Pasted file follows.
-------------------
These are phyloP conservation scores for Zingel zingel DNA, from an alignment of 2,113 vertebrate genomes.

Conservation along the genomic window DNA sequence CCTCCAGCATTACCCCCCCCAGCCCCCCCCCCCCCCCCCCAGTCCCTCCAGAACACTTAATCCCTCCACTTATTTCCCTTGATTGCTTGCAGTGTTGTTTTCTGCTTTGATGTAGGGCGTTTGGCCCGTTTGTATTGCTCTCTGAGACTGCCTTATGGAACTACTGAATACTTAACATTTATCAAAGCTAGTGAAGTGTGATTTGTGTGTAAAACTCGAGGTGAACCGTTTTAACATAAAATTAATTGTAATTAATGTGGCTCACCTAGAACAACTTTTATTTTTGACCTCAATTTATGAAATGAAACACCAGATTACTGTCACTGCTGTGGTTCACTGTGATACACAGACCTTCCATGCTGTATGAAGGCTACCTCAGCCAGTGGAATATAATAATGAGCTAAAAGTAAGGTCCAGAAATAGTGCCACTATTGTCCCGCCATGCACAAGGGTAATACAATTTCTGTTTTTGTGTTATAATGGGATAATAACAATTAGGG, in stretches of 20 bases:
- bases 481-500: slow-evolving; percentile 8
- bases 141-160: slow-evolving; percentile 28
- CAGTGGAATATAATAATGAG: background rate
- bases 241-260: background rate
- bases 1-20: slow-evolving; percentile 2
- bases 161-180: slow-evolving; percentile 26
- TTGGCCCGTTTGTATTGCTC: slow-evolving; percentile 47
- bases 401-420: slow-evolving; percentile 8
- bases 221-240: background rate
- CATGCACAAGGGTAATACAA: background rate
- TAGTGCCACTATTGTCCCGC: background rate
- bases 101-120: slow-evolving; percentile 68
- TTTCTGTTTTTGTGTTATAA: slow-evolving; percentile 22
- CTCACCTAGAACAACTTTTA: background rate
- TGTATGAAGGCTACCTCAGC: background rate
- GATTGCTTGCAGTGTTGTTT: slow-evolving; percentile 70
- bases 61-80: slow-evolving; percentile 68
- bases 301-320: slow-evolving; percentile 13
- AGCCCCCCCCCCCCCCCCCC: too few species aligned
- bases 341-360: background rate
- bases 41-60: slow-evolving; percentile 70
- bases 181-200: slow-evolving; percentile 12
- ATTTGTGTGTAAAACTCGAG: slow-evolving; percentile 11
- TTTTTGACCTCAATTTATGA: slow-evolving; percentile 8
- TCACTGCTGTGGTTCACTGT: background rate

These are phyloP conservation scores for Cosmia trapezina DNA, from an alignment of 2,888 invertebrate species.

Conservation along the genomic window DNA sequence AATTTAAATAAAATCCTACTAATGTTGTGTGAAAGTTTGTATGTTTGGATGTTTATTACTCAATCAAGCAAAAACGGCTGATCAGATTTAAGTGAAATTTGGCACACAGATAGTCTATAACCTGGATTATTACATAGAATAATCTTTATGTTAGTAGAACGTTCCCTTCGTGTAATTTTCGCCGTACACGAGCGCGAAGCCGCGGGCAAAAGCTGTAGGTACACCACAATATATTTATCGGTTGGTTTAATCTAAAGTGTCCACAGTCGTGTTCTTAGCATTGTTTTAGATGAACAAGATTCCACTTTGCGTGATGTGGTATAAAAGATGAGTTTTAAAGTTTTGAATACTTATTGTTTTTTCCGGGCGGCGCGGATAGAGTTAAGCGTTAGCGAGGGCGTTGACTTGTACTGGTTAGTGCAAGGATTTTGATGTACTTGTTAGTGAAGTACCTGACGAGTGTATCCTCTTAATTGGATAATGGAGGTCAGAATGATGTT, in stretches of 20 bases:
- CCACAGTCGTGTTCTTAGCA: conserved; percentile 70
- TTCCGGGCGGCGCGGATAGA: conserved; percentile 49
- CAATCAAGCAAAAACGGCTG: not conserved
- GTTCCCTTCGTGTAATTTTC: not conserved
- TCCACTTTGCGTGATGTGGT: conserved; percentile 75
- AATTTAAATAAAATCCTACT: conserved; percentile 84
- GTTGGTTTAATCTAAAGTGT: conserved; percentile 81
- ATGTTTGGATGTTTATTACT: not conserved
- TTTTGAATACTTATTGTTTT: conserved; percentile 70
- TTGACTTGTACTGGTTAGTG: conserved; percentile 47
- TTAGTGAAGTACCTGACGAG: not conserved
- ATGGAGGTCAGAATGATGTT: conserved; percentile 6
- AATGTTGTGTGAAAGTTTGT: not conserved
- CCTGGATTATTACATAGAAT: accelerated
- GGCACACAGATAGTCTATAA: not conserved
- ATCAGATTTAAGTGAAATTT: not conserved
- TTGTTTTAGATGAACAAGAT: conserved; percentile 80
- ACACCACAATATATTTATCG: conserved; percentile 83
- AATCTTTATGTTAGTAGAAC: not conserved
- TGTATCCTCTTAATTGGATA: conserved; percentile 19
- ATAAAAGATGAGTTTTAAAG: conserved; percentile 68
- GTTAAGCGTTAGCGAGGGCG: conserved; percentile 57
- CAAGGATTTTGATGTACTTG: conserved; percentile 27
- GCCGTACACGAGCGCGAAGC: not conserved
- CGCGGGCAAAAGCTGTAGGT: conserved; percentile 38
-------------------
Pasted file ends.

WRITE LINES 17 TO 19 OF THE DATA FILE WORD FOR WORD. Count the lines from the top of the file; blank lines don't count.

- TGTATGAAGGCTACCTCAGC: background rate
- GATTGCTTGCAGTGTTGTTT: slow-evolving; percentile 70
- bases 61-80: slow-evolving; percentile 68